is a central nervous system stimulant, similar to amphetamines in the nature
and duration of its effects. It is believed that it works by activating the
brain stem arousal system and cortex. Pharmacologically, it works on the neurotransmitter
dopamine, and in that respect resembles the stimulant characteristics of cocaine.
When taken in accordance with usual prescription instructions, it would be classified
as having mild to moderate stimulant properties, but when snorted or injected
it has a strong stimulant effect.
Ritalin is an addictive drug and mimics the action of chemicals your brain
produces to send messages of pleasure to your brain's reward center. Ritalin
produces an artificial feeling of pleasure. Ritalin produces its pleasurable
effects by chemically acting like certain normal brain messenger chemicals,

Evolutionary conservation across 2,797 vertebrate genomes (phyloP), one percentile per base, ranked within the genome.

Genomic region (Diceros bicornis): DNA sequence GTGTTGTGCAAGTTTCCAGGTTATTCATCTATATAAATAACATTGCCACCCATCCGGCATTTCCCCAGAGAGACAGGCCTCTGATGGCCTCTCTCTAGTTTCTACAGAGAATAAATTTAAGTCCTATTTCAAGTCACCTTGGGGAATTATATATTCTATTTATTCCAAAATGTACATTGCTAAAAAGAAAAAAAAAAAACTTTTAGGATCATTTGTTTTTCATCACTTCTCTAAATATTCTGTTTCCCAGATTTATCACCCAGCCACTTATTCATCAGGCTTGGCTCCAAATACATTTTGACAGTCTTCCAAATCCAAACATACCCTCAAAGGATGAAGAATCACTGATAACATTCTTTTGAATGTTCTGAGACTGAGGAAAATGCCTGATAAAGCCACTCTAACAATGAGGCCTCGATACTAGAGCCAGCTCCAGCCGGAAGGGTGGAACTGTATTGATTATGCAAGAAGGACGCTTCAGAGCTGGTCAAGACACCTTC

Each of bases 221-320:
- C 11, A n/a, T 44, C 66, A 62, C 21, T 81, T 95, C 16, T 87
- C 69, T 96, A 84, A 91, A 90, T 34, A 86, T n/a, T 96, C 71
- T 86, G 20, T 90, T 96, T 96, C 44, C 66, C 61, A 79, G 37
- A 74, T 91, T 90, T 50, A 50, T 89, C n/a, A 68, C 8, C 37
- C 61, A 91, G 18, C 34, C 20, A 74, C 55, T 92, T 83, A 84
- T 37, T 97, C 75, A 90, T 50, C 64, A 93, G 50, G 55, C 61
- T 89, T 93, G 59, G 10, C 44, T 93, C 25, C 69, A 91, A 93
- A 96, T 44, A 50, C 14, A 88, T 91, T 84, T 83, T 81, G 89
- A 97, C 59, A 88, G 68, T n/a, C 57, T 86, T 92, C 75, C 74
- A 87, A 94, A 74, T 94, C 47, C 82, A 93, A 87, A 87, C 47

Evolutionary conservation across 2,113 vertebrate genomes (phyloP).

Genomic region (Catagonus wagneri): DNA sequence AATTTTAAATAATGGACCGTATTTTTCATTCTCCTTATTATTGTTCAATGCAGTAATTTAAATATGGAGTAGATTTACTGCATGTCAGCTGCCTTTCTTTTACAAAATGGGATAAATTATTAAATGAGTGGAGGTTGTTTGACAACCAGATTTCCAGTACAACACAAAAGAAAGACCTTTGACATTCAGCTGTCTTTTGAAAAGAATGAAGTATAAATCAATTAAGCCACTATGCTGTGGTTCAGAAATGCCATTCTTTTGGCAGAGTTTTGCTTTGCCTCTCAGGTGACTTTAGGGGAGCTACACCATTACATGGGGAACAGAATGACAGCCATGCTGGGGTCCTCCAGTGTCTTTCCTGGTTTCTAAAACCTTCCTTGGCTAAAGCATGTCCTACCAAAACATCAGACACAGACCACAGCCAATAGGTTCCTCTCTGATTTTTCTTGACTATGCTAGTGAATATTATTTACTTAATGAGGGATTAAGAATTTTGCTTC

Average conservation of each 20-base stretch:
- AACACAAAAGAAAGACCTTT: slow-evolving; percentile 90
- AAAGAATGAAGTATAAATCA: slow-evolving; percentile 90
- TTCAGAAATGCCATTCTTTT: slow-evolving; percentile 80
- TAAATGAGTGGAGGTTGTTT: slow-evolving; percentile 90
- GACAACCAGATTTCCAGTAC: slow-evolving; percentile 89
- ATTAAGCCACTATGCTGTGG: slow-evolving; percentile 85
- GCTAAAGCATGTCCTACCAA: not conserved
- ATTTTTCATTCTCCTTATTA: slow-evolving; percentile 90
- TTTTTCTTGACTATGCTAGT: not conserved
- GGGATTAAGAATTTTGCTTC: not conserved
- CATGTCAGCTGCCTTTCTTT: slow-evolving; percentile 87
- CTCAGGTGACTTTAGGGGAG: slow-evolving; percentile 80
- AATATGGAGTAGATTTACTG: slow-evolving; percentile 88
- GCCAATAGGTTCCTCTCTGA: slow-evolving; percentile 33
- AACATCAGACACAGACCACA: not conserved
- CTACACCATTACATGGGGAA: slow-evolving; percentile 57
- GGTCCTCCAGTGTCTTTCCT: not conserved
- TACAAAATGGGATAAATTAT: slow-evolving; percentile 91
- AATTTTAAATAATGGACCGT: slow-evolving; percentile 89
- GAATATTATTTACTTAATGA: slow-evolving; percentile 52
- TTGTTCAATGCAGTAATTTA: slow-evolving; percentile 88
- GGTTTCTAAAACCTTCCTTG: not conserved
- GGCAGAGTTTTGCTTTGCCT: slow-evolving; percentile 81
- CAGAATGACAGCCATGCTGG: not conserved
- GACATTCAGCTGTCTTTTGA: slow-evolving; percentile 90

which produce positive feelings in response to signals from the brain.
The result is an addiction to Ritalin because the individual can depend on
the immediate, fast, predictable high Ritalin provides. At the same time, Ritalin
short circuits interests in and the motivation to make life's normal rewards
work. More and more confidence is placed on Ritalin while other survival feelings
are ignored and bypassed. Ritalin Withdrawal varies in severity and
length. The withdrawal from Ritalin addiction depends on the amount and duration
of time an the individual was addicted to Ritalin.
symptoms include but are not limited to:
- agitation, insomnia
- abdominal cramps
- severe emotional